This was the third time I had seen Jan Garbarek live. The first time, at the Bluecoat Arts Centre in Liverpool, was an incredible night when he performed with Eberhard Weber, Rainer Bruninghaus, Bugge Wesseltoft (I think), and Nana Vasconcelos on percussion. That was in the 1980s. Then a few years ago I saw the current line-up of the group at the Philharmonic just after the ‘Rites’ double album had been released. Again, it was a marvellous night.
Seeing him this third time, I was a bit concerned that the concert might not take me anywhere that I hadn’t been before. I was so wrong. In the space of two and a quarter hours the music took in reggae, South African township, tango, Indian raga, as well as the sounds you would expect if you’d heard anything by this jazz saxophonist. The music was the expression of cool that you would expect from a Scandinavian jazzman, but at times it really rocked too.
The stage was set out with four clear spaces, one for each of the musicians. A grand piano and keyboard marked out the space for Rainer Bruninghaus, a stool, and Eberhard Weber’s unique upright electric bass together with foot pedals and monitors set out another area. Then there was a huge arrangement of percussion, gongs, cymbals, pots and drums where Marilyn Mazur would play. Finally a microphone waited for Jan Garbarek, who brought his saxophones and flute onto the stage in a leather bag.
The music was a mixture of pieces taken from the Garbarek back-catalogue and after more than fifty releases in various groups, solo and with other artists, there was a wealth of material to choose from. The sound was a bit muddy to begin with, it was difficult to hear Weber’s bass. This was soon resolved though, and the interplay between the four musicians became increasingly intricate, balanced and beautiful. This was four individuals who have learnt to play together without the interference of ego. Each gave the other space – there were solo pieces from Bruninghaus, Weber and Mazur – each of these was stunning. Bruninghaus produced a piece which had echoes of Debussy and Bill Evans. It was magnificently lyrical. Weber used an echo pedal to create loops and layer the sounds as he put together a frenzied piece. There was humour too, as he played around with the sounds he created. Mazur was as much the dancer as the percussionist, moving effortlessly around the enormous battery of instruments. Talk to anyone about a drum / percussion solo and we mostly yawn. But this was different – she produced such a melodic approach to the work that one was left breathless. It was a real piece of performance.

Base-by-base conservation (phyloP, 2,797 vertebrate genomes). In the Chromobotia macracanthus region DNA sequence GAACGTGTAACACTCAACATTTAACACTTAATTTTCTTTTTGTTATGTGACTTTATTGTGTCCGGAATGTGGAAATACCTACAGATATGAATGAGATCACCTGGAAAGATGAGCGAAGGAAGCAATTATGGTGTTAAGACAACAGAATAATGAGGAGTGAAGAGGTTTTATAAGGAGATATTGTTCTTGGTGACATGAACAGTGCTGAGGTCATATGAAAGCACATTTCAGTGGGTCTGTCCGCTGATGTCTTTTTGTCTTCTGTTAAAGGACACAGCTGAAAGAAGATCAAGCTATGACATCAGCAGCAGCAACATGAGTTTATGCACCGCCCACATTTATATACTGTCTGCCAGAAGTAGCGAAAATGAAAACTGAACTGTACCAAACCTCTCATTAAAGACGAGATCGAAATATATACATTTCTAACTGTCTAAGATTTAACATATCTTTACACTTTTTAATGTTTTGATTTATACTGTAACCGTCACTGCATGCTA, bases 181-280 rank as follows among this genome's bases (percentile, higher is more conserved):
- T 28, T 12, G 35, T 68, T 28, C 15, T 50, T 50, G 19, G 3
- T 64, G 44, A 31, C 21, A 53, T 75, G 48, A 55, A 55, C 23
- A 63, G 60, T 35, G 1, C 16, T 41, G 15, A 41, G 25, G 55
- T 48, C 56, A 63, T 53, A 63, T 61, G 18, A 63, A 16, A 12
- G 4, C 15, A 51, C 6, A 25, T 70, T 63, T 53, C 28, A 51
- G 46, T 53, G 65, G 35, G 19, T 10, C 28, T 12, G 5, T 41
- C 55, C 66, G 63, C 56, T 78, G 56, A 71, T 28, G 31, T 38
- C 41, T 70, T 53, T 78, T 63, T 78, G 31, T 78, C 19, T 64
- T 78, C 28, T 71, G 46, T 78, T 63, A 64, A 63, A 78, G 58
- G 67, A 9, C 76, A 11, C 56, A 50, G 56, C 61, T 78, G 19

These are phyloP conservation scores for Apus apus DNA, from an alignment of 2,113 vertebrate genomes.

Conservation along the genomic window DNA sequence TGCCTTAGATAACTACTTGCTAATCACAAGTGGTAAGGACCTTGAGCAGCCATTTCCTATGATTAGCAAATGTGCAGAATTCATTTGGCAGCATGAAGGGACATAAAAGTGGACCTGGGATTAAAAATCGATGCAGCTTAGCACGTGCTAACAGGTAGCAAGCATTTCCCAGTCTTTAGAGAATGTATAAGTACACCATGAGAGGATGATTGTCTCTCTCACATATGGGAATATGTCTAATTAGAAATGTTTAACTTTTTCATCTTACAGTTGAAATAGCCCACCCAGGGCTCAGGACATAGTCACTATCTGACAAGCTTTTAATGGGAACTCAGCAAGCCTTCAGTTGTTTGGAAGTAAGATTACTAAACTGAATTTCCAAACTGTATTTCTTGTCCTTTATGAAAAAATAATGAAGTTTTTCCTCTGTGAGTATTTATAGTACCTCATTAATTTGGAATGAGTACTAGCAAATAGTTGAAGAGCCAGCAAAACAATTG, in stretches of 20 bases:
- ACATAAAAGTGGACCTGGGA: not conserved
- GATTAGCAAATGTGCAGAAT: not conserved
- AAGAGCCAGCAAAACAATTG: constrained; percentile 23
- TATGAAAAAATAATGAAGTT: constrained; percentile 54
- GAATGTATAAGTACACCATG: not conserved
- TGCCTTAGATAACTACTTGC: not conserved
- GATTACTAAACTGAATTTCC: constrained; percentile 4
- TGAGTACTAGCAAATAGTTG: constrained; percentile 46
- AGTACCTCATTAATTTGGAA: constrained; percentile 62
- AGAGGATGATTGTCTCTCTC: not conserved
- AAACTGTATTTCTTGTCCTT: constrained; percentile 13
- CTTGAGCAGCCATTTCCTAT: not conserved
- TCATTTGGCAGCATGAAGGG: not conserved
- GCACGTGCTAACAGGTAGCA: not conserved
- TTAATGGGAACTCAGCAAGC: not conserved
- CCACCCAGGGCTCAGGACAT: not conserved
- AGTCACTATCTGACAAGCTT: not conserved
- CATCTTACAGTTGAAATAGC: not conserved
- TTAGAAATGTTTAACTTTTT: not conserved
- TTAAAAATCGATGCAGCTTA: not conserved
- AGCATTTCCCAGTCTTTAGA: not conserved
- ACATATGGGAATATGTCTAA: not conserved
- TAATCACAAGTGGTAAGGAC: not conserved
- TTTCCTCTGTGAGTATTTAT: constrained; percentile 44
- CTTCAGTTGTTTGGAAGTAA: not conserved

And beyond all of this, there stands Garbarek himself. His modesty on stage is clear to see. The music he played was beautiful, at times lyrical and at others stark. The emotion in the music is that of something which finds its way to the soul within. Garbarek at his peak has the ability to reach within and find something that resonates to a universal depth.
This was a wonderful night of entertainment – moving and engaging. I guess I am just going to have to spend the next few weeks listening to more and more of the CDs I have by Garbarek, and buying more to fill the void.
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